"Why I prioritize moral circle expansion over artificial intelligence alignment [EA · GW]"

"Social change v. food technology" in our "Summary of Evidence for Foundational Questions in Effective Animal Advocacy" (although this isn't directly relevant to the question, there are some relevant factors here, e.g. discussion of setpoints).

comment by Ben_West · 2019-09-17T23:37:12.180Z · score: 4 (3 votes) · EA · GW

Thanks for posting this question! It seems pretty tricky to figure out the connections between short-term animal welfare and long-term value, and I'm glad you sparked more discussion on the subject.

comment by G Gordon Worley III (gworley3) · 2019-09-16T19:09:25.049Z · score: 4 (4 votes) · EA · GW
Through the spread of more humane attitudes, this would increase the expected value of the future of humanity by 0.01-0.1%.

I don't know how 80k evaluates the expected value of the future of humanity in other cases, but to me that number seems small in a way that suggests to me they have already "priced in" the uncertainty you are seeing.

comment by antimonyanthony · 2019-09-16T22:21:38.042Z · score: 2 (2 votes) · EA · GW

My guess is the figure is so small at least partly because of an assumption that the default expected value of the far future is high already. If this is the case, then someone who expects disvalue to be far more prominent in the future all else equal will consider this increase in humane values much more important, relatively speaking.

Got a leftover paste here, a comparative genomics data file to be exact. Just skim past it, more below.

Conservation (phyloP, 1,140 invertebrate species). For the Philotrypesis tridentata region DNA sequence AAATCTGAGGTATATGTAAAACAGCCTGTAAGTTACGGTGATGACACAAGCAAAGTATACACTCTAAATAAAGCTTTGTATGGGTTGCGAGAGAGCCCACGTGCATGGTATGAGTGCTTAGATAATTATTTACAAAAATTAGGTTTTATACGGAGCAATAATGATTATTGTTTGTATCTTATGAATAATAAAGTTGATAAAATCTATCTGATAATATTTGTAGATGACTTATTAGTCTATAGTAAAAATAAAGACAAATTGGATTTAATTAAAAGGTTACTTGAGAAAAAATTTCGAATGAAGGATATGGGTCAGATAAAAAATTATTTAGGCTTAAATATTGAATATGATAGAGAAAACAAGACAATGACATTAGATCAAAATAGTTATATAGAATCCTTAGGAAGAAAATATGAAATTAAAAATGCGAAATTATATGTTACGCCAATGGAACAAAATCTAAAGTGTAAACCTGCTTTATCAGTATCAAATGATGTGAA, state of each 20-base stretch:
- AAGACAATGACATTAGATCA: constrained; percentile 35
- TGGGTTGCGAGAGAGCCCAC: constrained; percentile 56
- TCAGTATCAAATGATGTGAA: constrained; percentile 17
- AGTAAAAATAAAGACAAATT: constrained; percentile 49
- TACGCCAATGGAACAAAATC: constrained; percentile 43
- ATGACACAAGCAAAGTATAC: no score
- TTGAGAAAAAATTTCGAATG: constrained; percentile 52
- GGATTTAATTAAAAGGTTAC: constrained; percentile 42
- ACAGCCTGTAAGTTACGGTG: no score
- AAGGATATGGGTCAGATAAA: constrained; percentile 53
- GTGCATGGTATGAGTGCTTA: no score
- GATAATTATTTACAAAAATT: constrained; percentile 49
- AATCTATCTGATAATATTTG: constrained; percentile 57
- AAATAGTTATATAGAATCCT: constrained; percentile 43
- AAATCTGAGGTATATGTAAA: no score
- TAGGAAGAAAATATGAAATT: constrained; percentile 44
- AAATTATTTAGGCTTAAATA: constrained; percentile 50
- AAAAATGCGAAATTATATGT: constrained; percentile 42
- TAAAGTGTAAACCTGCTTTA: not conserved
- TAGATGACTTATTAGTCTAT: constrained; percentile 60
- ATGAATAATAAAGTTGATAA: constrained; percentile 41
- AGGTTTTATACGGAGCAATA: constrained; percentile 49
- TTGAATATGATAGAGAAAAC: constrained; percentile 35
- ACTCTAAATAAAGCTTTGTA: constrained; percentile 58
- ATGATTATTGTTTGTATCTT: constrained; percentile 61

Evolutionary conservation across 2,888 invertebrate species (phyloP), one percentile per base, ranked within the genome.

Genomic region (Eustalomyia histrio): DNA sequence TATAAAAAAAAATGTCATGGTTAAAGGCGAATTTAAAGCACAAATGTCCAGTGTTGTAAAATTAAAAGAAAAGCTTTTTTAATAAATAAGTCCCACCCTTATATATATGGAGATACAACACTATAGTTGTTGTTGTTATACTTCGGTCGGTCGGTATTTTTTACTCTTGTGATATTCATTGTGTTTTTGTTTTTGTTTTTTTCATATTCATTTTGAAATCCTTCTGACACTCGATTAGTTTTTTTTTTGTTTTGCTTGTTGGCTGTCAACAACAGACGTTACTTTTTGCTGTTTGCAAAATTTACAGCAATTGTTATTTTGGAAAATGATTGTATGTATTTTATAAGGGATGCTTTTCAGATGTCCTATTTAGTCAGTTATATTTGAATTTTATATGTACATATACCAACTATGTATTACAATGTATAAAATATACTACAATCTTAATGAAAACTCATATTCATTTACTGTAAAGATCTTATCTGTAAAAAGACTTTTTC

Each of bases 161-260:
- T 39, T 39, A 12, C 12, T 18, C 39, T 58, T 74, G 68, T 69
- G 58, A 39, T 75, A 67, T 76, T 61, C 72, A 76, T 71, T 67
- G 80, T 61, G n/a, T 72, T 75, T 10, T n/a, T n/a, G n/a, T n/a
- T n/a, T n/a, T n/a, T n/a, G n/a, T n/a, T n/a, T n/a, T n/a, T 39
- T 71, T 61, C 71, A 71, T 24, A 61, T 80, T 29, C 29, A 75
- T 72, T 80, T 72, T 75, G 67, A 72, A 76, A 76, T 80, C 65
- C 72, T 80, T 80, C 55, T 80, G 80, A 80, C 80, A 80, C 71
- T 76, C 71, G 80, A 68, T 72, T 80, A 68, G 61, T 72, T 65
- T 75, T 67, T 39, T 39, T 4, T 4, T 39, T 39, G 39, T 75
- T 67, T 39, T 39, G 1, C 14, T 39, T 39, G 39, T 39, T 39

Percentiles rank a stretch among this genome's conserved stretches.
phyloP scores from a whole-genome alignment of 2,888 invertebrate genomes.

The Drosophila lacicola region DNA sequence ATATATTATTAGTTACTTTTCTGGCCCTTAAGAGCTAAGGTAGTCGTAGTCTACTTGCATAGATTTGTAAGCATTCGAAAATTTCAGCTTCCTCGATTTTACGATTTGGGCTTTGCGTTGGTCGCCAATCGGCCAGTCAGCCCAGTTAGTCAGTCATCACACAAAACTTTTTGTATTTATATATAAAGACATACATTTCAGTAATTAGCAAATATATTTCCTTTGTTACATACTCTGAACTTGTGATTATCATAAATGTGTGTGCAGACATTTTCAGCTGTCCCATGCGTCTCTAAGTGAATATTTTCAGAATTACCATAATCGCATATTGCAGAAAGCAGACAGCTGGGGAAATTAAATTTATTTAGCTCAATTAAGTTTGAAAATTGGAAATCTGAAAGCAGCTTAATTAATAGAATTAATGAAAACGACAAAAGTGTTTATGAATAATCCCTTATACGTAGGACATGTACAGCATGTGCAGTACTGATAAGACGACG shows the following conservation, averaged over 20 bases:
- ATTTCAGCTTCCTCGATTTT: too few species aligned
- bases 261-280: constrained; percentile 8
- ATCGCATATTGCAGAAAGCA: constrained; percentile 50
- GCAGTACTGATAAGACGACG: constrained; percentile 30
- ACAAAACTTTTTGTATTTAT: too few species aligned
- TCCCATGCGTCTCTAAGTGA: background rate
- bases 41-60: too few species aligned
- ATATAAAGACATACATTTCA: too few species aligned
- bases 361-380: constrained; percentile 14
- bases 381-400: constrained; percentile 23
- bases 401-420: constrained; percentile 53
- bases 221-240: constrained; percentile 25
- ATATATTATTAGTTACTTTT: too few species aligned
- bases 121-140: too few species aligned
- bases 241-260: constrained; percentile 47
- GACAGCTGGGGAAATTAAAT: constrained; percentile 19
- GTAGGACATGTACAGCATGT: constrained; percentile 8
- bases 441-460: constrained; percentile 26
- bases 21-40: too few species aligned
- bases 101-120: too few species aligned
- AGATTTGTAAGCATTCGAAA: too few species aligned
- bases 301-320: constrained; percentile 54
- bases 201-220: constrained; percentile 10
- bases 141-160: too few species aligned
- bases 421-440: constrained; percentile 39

comment by Matthew_Barnett · 2019-09-16T18:52:03.587Z · score: 4 (4 votes) · EA · GW
If it's referring to making current humans more humane by changing their terminal values, then it's not clear to me how this would occur. My understanding is that animal rights activities tend to spend their time showing people how bad conditions are, and I see no mechanism by which this would change people's terminal values.

Plenty of people now think that slavery is bad now that it has been abolished. It is intuitively clear to me that when people lose the ability to rationalize something, then they will tend to be more careful before endorsing it as good (especially if it causes a bunch of suffering). Right now, few people explicitly care about animal suffering (besides maybe dogs and cats) -- but in a world where factory farming is remembered as a great crime of the past, I expect our attitudes to shift.

comment by Evira · 2019-09-16T22:24:10.239Z · score: -1 (2 votes) · EA · GW

I think that in the future, people will eliminate acquiring food by suffering animals in factory farms anyways. This is because people will presumably be able to live in virtual realities and efficiently create virtual food without causing any suffering. Thoughts?

comment by aarongertler · 2019-09-26T06:54:41.805Z · score: 2 (1 votes) · EA · GW

If we reach a point in history where humans can upload themselves and survive without the consumption of physical resources, the world will look different in so many ways that almost every cause area we think about will be totally unrecognizable. This is a thing that could someday happen, but that doesn't mean there's any less value in bringing about the end of factory farming much sooner.